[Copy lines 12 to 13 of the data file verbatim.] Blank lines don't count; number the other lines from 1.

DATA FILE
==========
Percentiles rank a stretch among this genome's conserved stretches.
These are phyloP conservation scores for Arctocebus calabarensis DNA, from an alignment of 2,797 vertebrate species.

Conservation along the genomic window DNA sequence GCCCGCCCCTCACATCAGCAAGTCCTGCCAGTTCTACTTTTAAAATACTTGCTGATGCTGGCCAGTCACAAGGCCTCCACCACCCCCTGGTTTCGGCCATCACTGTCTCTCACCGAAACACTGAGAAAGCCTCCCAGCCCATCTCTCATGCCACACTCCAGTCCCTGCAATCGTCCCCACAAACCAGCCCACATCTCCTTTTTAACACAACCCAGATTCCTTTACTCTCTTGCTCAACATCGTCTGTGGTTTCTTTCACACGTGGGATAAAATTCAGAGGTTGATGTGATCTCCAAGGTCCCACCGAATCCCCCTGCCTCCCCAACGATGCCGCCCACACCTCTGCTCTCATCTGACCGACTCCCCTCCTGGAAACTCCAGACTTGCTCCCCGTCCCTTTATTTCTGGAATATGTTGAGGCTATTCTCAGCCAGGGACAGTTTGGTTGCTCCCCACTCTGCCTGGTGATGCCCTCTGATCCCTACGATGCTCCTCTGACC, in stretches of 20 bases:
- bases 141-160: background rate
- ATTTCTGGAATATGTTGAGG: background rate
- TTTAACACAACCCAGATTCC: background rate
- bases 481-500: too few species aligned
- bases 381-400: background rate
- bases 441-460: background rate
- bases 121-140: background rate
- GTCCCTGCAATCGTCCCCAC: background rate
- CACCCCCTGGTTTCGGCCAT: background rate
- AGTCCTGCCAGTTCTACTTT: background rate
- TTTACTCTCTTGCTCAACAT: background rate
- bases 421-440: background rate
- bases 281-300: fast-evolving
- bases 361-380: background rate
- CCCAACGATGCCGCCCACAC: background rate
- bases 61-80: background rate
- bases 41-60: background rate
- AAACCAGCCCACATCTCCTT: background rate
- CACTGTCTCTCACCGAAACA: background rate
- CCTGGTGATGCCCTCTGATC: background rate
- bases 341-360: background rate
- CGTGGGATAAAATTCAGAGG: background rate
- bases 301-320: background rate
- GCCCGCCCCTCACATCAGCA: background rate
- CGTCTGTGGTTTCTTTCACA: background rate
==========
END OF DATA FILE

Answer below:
- CACCCCCTGGTTTCGGCCAT: background rate
- AGTCCTGCCAGTTCTACTTT: background rate